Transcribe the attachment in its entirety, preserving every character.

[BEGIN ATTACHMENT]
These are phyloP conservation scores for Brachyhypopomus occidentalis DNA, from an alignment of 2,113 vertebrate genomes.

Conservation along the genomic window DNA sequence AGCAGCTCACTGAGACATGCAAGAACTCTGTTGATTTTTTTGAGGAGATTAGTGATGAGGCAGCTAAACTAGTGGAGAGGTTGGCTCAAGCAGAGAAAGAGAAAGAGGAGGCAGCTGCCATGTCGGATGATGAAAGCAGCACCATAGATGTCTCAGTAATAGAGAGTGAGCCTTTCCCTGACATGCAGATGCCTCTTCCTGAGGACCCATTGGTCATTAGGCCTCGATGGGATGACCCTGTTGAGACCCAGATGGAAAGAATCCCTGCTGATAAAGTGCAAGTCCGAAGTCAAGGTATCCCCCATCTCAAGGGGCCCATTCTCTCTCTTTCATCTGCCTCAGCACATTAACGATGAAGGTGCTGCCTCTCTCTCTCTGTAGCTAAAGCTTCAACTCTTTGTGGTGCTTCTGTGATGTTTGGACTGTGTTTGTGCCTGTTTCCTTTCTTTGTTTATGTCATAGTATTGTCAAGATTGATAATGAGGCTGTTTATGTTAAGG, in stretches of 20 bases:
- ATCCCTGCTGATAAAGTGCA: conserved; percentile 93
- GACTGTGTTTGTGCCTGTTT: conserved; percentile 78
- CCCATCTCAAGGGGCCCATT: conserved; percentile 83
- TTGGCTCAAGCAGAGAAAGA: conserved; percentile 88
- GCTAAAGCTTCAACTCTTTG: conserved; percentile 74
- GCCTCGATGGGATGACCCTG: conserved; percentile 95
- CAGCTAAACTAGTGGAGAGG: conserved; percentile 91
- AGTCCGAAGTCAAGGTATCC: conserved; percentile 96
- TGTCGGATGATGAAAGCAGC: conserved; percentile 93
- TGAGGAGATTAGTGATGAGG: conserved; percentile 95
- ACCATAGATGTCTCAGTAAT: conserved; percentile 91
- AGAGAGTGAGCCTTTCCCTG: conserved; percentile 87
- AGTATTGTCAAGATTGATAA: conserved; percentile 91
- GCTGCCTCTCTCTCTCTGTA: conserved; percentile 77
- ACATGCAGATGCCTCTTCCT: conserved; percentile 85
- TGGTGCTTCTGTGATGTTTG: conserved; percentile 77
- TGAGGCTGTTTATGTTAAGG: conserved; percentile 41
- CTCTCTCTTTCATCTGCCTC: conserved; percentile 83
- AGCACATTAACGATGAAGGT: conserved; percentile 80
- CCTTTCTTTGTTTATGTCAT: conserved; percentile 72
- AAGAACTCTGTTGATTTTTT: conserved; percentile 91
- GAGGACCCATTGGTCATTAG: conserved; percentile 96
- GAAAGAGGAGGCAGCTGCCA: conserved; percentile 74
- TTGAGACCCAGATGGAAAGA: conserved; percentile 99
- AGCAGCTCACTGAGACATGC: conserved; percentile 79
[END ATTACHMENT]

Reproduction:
These are phyloP conservation scores for Brachyhypopomus occidentalis DNA, from an alignment of 2,113 vertebrate genomes.

Conservation along the genomic window DNA sequence AGCAGCTCACTGAGACATGCAAGAACTCTGTTGATTTTTTTGAGGAGATTAGTGATGAGGCAGCTAAACTAGTGGAGAGGTTGGCTCAAGCAGAGAAAGAGAAAGAGGAGGCAGCTGCCATGTCGGATGATGAAAGCAGCACCATAGATGTCTCAGTAATAGAGAGTGAGCCTTTCCCTGACATGCAGATGCCTCTTCCTGAGGACCCATTGGTCATTAGGCCTCGATGGGATGACCCTGTTGAGACCCAGATGGAAAGAATCCCTGCTGATAAAGTGCAAGTCCGAAGTCAAGGTATCCCCCATCTCAAGGGGCCCATTCTCTCTCTTTCATCTGCCTCAGCACATTAACGATGAAGGTGCTGCCTCTCTCTCTCTGTAGCTAAAGCTTCAACTCTTTGTGGTGCTTCTGTGATGTTTGGACTGTGTTTGTGCCTGTTTCCTTTCTTTGTTTATGTCATAGTATTGTCAAGATTGATAATGAGGCTGTTTATGTTAAGG, in stretches of 20 bases:
- ATCCCTGCTGATAAAGTGCA: conserved; percentile 93
- GACTGTGTTTGTGCCTGTTT: conserved; percentile 78
- CCCATCTCAAGGGGCCCATT: conserved; percentile 83
- TTGGCTCAAGCAGAGAAAGA: conserved; percentile 88
- GCTAAAGCTTCAACTCTTTG: conserved; percentile 74
- GCCTCGATGGGATGACCCTG: conserved; percentile 95
- CAGCTAAACTAGTGGAGAGG: conserved; percentile 91
- AGTCCGAAGTCAAGGTATCC: conserved; percentile 96
- TGTCGGATGATGAAAGCAGC: conserved; percentile 93
- TGAGGAGATTAGTGATGAGG: conserved; percentile 95
- ACCATAGATGTCTCAGTAAT: conserved; percentile 91
- AGAGAGTGAGCCTTTCCCTG: conserved; percentile 87
- AGTATTGTCAAGATTGATAA: conserved; percentile 91
- GCTGCCTCTCTCTCTCTGTA: conserved; percentile 77
- ACATGCAGATGCCTCTTCCT: conserved; percentile 85
- TGGTGCTTCTGTGATGTTTG: conserved; percentile 77
- TGAGGCTGTTTATGTTAAGG: conserved; percentile 41
- CTCTCTCTTTCATCTGCCTC: conserved; percentile 83
- AGCACATTAACGATGAAGGT: conserved; percentile 80
- CCTTTCTTTGTTTATGTCAT: conserved; percentile 72
- AAGAACTCTGTTGATTTTTT: conserved; percentile 91
- GAGGACCCATTGGTCATTAG: conserved; percentile 96
- GAAAGAGGAGGCAGCTGCCA: conserved; percentile 74
- TTGAGACCCAGATGGAAAGA: conserved; percentile 99
- AGCAGCTCACTGAGACATGC: conserved; percentile 79